## Estimation of Mueller matrices using non-local means filtering |

Optics Express, Vol. 21, Issue 4, pp. 4424-4438 (2013)

http://dx.doi.org/10.1364/OE.21.004424

Acrobat PDF (8908 KB)

### Abstract

This article addresses the estimation of polarization signatures in the Mueller imaging framework by non-local means filtering. This is an extension of previous work dealing with Stokes signatures. The extension is not straightforward because of the gap in complexity between the Mueller framework and the Stokes framework. The estimation procedure relies on the Cholesky decomposition of the coherency matrix, thereby ensuring the physical admissibility of the estimate. We propose an original parameterization of the boundary of the set of Mueller matrices, which makes our approach possible. The proposed method is fully unsupervised. It allows noise removal and the preservation of edges. Applications to synthetic as well as real data are presented.

© 2013 OSA

## 1. Introduction

1. J. Zallat, S. Anouz, and M. P. Stoll, “Optimal configurations for imaging polarimeters: impact of image noise and systematic errors,” J. Opt. A: Pure Appl. Opt. **8**, 807–814 (2006). [CrossRef]

2. J. Zallat, Ch. Collet, and Y. Takakura, “Clustering of polarization-encoded images,” Appl. Opt. **43**, 283–292 (2004). [CrossRef] [PubMed]

3. Ch. Collet, J. Zallat, and Y. Takakura, “Clustering of Mueller matrix images for skeletonized structure detection,” Opt. Express **12**, 1271–1280 (2004). [CrossRef] [PubMed]

4. J. Zallat, Ch. Heinrich, and M. Petremand, “A Bayesian approach for polarimetric data reduction: the Mueller imaging case,” Opt. Express **16**, 7119–7133 (2008). [CrossRef] [PubMed]

5. S. Faisan, Ch. Heinrich, F. Rousseau, A. Lallement, and J. Zallat, “Joint filtering-estimation of Stokes vector images based on a non-local means approach,” J. Opt. Soc. Am. A **29**, 2028–2037 (2012). [CrossRef]

6. A. Buades, B. Coll, and J. Morel, “A review of image denoising algorithms, with a new one,” Multiscale Model. Simul. **4**, 490–530 (2005). [CrossRef]

## 2. Related work

5. S. Faisan, Ch. Heinrich, F. Rousseau, A. Lallement, and J. Zallat, “Joint filtering-estimation of Stokes vector images based on a non-local means approach,” J. Opt. Soc. Am. A **29**, 2028–2037 (2012). [CrossRef]

### 2.1. Physical admissibility of Mueller matrices

### 2.2. Joint filtering-estimation of Stokes vectors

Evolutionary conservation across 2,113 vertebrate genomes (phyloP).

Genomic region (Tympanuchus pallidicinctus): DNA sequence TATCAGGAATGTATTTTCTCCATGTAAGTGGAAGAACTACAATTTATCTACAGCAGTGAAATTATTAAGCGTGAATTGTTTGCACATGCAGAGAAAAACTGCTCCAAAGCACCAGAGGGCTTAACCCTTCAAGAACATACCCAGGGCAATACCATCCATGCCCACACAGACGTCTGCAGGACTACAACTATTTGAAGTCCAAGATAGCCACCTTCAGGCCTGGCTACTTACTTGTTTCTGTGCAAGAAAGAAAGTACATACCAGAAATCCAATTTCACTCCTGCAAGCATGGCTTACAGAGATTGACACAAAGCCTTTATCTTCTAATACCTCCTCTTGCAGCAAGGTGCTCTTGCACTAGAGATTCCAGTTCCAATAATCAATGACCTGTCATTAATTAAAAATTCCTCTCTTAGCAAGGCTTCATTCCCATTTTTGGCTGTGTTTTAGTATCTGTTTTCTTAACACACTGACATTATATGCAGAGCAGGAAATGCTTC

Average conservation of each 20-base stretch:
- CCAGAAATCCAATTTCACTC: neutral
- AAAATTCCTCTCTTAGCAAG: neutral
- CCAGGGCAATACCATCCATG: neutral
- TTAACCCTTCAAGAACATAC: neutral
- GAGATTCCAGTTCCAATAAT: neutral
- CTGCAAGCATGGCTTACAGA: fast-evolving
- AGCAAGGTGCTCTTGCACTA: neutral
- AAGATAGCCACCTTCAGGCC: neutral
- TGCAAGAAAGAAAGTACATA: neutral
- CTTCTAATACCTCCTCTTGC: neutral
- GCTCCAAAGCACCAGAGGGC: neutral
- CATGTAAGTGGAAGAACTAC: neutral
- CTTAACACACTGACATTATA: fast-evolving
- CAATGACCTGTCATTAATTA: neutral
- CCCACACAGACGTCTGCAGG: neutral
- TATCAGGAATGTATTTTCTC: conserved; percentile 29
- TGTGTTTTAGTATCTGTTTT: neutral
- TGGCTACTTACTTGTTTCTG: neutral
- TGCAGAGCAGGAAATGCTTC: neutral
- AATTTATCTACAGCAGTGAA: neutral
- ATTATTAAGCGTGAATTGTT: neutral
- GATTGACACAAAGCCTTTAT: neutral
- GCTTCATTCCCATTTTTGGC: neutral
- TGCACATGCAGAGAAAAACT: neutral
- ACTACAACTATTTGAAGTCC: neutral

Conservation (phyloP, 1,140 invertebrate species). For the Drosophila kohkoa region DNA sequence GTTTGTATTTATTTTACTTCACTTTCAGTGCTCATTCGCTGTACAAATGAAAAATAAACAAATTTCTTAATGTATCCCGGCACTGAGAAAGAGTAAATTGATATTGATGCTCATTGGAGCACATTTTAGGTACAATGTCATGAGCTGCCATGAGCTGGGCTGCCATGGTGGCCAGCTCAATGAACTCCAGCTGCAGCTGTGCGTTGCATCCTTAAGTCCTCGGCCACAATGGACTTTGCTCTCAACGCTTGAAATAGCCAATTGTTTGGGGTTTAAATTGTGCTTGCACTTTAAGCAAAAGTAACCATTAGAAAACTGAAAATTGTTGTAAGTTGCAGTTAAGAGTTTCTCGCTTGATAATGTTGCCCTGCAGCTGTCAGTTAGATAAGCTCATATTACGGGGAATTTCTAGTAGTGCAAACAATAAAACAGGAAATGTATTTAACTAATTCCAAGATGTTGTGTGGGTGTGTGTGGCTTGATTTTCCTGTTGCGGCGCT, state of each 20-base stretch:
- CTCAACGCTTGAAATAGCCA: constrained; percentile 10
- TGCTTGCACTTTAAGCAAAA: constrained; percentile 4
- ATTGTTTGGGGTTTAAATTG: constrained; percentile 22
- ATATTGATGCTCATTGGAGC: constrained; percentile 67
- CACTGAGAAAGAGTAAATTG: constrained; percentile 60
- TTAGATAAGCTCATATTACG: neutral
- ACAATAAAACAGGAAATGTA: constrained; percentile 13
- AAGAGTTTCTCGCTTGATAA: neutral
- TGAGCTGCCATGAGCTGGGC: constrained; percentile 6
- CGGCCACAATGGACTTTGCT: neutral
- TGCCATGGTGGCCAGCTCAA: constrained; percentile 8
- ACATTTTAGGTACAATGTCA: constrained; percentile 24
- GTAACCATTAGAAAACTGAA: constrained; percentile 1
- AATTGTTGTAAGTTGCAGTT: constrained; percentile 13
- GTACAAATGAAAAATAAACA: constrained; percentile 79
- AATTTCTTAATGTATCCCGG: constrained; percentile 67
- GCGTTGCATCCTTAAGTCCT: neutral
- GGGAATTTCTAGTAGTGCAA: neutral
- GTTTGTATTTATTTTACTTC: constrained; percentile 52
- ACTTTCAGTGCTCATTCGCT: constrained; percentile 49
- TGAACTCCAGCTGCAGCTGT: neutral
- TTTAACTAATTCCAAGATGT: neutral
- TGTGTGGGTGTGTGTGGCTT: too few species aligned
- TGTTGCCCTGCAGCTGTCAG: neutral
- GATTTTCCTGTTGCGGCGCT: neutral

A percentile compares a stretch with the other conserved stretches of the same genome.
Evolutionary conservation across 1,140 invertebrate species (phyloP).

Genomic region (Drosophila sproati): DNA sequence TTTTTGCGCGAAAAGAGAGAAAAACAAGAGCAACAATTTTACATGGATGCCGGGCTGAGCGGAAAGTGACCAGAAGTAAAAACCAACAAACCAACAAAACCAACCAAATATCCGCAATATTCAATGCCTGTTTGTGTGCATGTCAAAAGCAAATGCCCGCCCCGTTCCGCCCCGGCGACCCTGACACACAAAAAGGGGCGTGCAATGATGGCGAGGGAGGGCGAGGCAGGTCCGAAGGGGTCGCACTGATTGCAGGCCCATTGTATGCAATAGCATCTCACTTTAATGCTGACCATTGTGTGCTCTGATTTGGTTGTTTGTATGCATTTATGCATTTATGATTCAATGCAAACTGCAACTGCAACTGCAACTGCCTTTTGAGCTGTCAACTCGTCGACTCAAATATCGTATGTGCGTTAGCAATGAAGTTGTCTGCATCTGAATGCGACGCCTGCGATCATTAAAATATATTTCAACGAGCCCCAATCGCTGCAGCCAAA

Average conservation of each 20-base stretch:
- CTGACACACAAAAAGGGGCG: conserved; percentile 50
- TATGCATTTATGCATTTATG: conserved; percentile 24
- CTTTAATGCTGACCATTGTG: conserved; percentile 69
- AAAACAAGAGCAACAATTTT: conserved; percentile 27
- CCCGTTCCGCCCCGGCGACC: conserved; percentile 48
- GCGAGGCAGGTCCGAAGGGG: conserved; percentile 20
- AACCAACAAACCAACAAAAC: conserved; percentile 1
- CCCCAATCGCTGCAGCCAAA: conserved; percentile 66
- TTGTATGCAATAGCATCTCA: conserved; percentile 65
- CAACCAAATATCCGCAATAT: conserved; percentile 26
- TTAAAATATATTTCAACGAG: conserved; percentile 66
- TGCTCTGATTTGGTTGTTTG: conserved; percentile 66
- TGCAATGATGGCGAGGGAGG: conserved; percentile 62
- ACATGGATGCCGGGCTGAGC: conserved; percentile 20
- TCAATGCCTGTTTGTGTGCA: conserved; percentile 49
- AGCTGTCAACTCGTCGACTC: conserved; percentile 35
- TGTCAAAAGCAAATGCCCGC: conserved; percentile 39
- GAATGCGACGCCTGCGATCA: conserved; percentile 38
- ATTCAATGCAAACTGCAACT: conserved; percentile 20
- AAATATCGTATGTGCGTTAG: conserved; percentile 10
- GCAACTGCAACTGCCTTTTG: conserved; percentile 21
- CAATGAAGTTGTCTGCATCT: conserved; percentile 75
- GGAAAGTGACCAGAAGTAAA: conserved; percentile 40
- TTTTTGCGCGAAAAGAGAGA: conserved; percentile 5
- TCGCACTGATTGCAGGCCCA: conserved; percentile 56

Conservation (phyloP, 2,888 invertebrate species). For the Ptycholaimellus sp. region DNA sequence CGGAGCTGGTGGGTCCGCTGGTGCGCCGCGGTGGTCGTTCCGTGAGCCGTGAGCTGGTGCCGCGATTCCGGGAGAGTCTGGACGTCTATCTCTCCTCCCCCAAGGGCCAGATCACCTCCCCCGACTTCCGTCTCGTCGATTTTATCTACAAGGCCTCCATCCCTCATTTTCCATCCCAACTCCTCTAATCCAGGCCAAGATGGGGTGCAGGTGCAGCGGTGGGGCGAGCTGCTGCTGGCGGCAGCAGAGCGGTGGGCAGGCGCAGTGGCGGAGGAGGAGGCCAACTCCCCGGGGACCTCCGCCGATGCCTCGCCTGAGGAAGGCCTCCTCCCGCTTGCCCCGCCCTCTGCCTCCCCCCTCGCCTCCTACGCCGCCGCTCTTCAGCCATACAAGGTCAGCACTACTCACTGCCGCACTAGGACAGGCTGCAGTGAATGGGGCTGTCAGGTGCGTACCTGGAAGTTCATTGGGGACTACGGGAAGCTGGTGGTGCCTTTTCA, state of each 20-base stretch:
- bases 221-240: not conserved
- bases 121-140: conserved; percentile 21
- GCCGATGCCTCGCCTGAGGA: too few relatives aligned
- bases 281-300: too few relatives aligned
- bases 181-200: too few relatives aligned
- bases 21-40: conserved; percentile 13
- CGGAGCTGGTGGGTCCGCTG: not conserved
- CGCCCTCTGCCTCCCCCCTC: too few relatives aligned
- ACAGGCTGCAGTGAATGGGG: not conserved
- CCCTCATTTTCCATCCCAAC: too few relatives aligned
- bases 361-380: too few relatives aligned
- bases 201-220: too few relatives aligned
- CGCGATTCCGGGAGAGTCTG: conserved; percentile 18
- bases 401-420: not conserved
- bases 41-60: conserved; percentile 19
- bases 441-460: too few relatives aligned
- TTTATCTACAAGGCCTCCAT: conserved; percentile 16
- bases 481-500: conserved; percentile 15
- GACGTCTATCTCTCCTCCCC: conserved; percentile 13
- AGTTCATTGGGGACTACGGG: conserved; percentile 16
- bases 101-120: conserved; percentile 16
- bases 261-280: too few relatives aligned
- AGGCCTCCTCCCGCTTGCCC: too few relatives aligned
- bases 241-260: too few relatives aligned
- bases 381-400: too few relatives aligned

*I*, the estimate of the denoised image

*I*at pixel

_{nlm}**x**is a weighted average of all pixels in the image: where Ω is the support of the digital image (Ω ⊂

^{2}), and where

*w*(

**x**,

**y**) represents the similarity between pixels

**x**and

**y**with 0 ≤

*w*(

**x**,

**y**) ≤ 1, and ∑

_{y}*w*(

**x**,

**y**) = 1. The similarity between two pixels derives from Euclidean distance between patches, a patch being a square window centered on

**x**or

**y**. More precisely, the similarity

*w*(

**x**,

**y**) is proportional to

*P*(resp.

_{x}*P*) is the vectorized set of gray level intensities of the

_{y}**x**-patch (resp.

**y**-patch).

**x**is thereby estimated using the whole set of pixels in the image, in a filtering-estimation procedure. Since the gradient of Eq. (3) is equal to the gradient of ‖

**I**

*(*

_{nlm}**x**) −

**P**·

**S**‖

^{2}(see [5

5. S. Faisan, Ch. Heinrich, F. Rousseau, A. Lallement, and J. Zallat, “Joint filtering-estimation of Stokes vector images based on a non-local means approach,” J. Opt. Soc. Am. A **29**, 2028–2037 (2012). [CrossRef]

**V̂**(

**x**) = (

**P**

*·*

^{t}**P**)

^{−1}·

**P**·

**I**

*(*

_{nlm}**x**). However, this solution may not verify the admissibility constraints:

**V̂**(

**x**) may not be a Stokes vector. The following constrained criterion has been proposed: where

**B**is the set of admissible Stokes vectors. Note that optimizing the criterion of Eq. (5) is equivalent to optimizing the one of Eq. (3) under the physical admissibility constraint since both criteria are equal up to a constant.

**B**is a convex set, the criterion of Eq. (5) has a unique minimum. Instead of using a constrained optimization procedure, we use a much simpler procedure, which was defined in [5